Jeffrey Brasher and his son Austin were described as "very close."
They loved playing golf together, working on each other's swings. Jeffrey's sister Pamela Brasher Dennis told AL.com of her brother, "He loved being a husband and father . . . the kind of guy who, if you needed something, you'd go to him because he would help. He wanted to make you smile, and his kids were his number one priority"
Jeffrey and Austin may have been close, but on Saturday morning they were on very different journeys.
Jeffrey, 50, pulled himself out of bed to get a head-start on the day long before the sun rose. As a bread distributor for 20 years - "Everybody knew him as the bread man," Dennis said - early mornings were expected.
So he climbed into his 2006 Ford pickup and set out in the pre-dawn of Bankston, Alabama, about 115km west of Birmingham. He was en route to Flower's Bakery in rural Winfield to pick up the day's fresh delivery.
After driving for about a half-hour, Jeffrey pulled onto County Highway 49 - a curving two-lane road lined by walls of pine trees. The state's rolling hills were shrouded in darkness.
He wasn't wearing a seat-belt.
Meanwhile, his 22-year-old son Austin was heading home after a long night partying with friends, his cousin Monica Marie Aker told People, calling him "the life of the party."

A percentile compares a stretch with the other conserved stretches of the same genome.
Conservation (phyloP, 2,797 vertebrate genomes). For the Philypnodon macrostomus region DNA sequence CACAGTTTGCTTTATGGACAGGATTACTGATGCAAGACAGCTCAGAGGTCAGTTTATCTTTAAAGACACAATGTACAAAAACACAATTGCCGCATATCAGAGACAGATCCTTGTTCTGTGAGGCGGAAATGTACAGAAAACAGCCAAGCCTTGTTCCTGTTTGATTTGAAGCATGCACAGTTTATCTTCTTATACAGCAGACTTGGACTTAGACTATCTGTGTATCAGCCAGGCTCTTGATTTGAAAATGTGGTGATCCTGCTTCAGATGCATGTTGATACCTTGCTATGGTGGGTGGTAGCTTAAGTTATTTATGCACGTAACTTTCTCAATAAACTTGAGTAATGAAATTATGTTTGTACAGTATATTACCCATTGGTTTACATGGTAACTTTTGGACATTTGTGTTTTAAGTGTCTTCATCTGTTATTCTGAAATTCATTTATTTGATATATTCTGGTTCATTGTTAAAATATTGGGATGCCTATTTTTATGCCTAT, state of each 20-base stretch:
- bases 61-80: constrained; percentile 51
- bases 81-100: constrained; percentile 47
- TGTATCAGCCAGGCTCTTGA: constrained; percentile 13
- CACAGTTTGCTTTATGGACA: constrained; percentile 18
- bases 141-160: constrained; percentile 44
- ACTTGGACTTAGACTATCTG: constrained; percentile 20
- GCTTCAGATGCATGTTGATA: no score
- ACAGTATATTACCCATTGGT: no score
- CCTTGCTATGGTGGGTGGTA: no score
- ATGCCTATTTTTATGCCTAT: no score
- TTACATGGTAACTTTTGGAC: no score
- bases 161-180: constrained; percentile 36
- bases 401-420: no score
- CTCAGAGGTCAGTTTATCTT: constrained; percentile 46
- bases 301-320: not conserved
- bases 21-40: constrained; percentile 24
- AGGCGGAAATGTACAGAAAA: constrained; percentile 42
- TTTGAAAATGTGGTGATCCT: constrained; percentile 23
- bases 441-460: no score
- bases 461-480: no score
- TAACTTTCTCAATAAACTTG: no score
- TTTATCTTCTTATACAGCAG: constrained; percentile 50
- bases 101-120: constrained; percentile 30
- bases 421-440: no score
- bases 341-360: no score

"In high school, he was quiet, but everyone knew who he was," Aker said. "He was the little guy driving the big truck. He was very well-liked and could really get along with anybody."
Sitting in the cab of his 2004 Chevy pickup, the little guy in a big truck had reached the stretch of County Highway 49 near Winfield himself. The winding road, which at that hour is lit only by headlamps and moonlight, was almost invisible.
Like his father, Austin wasn't wearing a seat belt.
At 4:10, the two collided head-on, AL.com reported. Jeffrey was pronounced dead on the scene, while Austin was rushed to UAB Hospital in Birmingham, where he clung to life until 9.18am. Police said alcohol might have been involved but did not elaborate.
"You really just cannot imagine it," Dennis told People. "There are no words that can be said. Everybody's life changed on Saturday morning. No one's life will be the same after this."
Aker said she can't imagine how Austin would have dealt with the guilt if he had lived.
"My worst fear was that Austin would make it through and then kill himself because he wouldn't have been able to deal with killing his father," she told People. "It would have destroyed him."
Dennis said she hopes others take this a reminder that no day is guaranteed.
"We need to hold on tight to our faith," Dennis said. "We love Austin and Jeff and our family will never be the same. We want everyone to hug and spend time with their families. Love your family every day. Don't let anything go unsaid. You never know what tomorrow will bring."